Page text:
These days there seems to be a certain feverishly engineered feeling about it, as if a great deal of anxiety has resulted in it being obviously carefree in a stage-managed sort of way. ~G. Bruce Boyer, True Style, chapter Sprezzatura, p.175.
--- --- ---
What is left of sprezzatura when everyone practices it and is well aware of all its aspects? It simply vanishes.
Conscious humility becomes pretentiousness. In the same way that you cannot both admire your sight in the mirror and find yourself ever so humble, calculated nonchalance is no longer nonchalance. Like many virtues, sprezzatura can be its own enemy. When rebelliousness becomes banal, without risk or consequence, it is only an imitation of itself. When you’re trying so hard to be original, reaching for wild contrivances, you’re no longer elegant, just a sandwich-board. When relaxedness is measured by how many inches are necessary for the back of your necktie to be visible, gentlemen switch to the other side--to arithmetic rather than rakishness.
Let us not forget that Baldassare Castiglione’s concept of sprezzatura is not so much an ornamental recipe than a strategy within the demands of the court’s etiquette. As a diplomat and scheming politician, Castiglione aimed at defining the ideal qualities of a courtier, those enabling to promote himself. Should we take on some of his other recommendations? Fort instance: “I think the true and principal profession of a courtesan is the profession of arms” (he adds hunting or jeu de paume and others “requiring much virile worth”…). As everyone may have noticed, the court society described by Norbert Elias is now extinct. Sorry for the die-hard nostalgic but your double-monks will never get you an interview with the king. Red heels showing that you were part of the nobility no longer exist as such. And what is the worth of a ‘tactical’ elegance, based on the benefits you can reap from it?
Let us not forget either that, in Castiglione’s The Book of the Courtier (Il Libro del Cortegiano, 1528), you can also find a criticism of sprezzatura:
“Can’t you see that what you call sprezzatura […] is actually true affectation? […] When it exceeds the limits of the happy medium, this sprezzatura is artificial and unbecoming, ending with the opposite result that was intended”.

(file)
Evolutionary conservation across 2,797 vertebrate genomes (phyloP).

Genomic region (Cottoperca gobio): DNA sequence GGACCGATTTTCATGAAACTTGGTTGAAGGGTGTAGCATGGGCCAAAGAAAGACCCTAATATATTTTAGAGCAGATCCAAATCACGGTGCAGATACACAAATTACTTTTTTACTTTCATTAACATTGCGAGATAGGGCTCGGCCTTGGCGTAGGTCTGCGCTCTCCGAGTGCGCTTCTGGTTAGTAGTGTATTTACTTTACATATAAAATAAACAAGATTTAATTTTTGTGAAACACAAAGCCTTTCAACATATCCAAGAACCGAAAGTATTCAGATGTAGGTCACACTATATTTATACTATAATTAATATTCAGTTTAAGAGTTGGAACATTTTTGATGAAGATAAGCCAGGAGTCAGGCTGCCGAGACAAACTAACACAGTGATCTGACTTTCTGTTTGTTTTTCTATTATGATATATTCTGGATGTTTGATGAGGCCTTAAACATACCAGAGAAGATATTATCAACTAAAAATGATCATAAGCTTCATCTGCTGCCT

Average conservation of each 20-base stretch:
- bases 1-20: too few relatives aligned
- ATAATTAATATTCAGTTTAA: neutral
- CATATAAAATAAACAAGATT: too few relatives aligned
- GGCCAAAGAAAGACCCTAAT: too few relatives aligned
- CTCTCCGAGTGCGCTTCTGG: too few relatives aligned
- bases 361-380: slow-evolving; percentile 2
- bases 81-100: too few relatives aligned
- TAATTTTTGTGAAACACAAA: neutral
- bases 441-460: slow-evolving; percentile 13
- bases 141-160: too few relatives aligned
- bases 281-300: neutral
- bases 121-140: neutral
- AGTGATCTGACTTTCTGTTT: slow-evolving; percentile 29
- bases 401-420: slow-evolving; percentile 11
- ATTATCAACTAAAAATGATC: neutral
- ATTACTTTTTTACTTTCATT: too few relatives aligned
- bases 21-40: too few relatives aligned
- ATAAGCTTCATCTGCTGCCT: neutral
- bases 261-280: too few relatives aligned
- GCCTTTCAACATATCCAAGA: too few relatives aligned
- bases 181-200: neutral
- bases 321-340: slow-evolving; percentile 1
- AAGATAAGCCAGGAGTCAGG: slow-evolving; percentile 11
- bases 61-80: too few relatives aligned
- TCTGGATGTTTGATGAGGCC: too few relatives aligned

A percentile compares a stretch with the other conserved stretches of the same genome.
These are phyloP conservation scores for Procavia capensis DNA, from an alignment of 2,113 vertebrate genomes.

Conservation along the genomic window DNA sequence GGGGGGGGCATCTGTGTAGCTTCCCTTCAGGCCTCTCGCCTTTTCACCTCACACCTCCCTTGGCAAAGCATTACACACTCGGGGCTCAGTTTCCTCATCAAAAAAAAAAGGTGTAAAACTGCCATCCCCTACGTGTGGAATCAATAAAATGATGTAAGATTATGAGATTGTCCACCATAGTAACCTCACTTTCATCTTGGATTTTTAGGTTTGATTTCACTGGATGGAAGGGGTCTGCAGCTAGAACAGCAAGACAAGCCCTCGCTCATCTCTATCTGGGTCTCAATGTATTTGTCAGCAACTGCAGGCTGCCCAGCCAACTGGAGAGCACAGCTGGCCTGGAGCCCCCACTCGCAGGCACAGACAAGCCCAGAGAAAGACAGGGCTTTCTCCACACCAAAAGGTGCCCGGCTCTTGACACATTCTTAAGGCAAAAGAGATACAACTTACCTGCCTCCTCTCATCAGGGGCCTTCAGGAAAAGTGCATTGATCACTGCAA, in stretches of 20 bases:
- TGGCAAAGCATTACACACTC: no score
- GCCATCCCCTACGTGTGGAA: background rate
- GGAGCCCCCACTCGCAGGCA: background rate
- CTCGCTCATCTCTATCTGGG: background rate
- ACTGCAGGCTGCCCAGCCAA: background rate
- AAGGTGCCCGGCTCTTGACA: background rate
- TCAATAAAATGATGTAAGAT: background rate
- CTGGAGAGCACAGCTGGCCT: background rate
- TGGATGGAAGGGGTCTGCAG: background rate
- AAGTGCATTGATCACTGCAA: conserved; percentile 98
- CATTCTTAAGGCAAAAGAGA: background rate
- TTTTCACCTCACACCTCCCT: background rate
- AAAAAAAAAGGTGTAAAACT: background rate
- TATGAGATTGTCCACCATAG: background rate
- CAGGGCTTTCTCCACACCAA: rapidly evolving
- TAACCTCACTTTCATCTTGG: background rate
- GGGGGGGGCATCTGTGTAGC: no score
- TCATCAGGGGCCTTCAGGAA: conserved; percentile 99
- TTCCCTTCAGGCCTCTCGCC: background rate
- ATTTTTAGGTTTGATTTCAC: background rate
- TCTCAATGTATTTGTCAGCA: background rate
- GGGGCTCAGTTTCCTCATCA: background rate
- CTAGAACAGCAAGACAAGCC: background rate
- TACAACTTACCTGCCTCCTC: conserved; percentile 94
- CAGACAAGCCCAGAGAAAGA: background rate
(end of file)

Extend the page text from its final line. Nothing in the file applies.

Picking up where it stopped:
This shows that sprezzatura is in fact a praise of balance. The book shows how it applies to music or painting, behaviour and speech: good taste implies rejecting either too much harmony or too much obvious disharmony.
The great Cannonball Adderley said it himself:
“You got a lot of people who are supposed to be hip. And they act like they’re supposed to be hip, which makes a big difference. Hipnessis not a state of mind. Hipness is a fact of life. You don’t decide you’re hip, it just happens that way”.
Live in New York, 1962
After all, we should remember what sprezzatura — l’arte di cellare l’arte — is supposed to be mimicking—an ideal of spontaneous casualness.
But if you put the replica of casualness at the forefront, elegance becomes a tiresome habit, a simple fussiness, an idée fixe--and spontaneity turns into a computed fetish! The rugged look of torn jeans were supposed to show one’s disdain for appearances but now they are only a dull cliché. It is an attitude that one finds at the root of all the pseudo-relaxed mannerisms of polished ruggedness: sneakers with a suit, hats with broken-down brims, hand-rolled turn-ups on jeans as if you’d just dipped your feet into the sea looking for sea-shells.
The paradox is that the pretence of not caring for your appearance is actually a stylistic statement. And everyone is aware of it. So this fractal perspective informs everyone’s symmetrical appreciation of the other’s attempt to ‘look’ casual.
If you’re brandishing your coolness, it disappears. Miles Davis used to make his cool attitude a tool of his own glory, reducing it to an artifice, a gimmick, a mechanic trademark. Trombonist and jazz writer Mike Zwerin recounted,
“I noticed Miles Davis standing in a dark corner. I tried harder because Miles was playing with Bird (Charlie Parker). Miles always seemed to be standing in dark corners. He came over as I packed around three. I slunk into a cool slouch. I used to practise cool slouches. We were both wearing shades”.
(1998, liner notes to the 1949 Birth of the Cool).
Since elegance is not derived from clothes themselves, but in putting them together, true style comes not from 'frantic efforts to coordinate clothes' but from forgetting the fussiness of the pursuit of sprezzatura (as continuously showing off your effort of self-overseeing can lead to a sort of self-destruction). If you care about elegance, dressing up is enough without overdoing it or hiding it. In a way, one should not be obsessed by looking good. You need not be over-concerned about your appearance in order for your appearance to shine.
Appearance and reality might seem pitted against each other but there’s always a moment when scores are settled. If you take someone like the ephemeral king and Hitler devotee, the Duke of Windsor—his studied casualness, his pretence to mock sartorial conventions may have been visually successful but he stands out, even on a sartorial level, as a selfish egomaniac, an idle buffoon whose flamboyance oozed emptiness. Not so elegant that.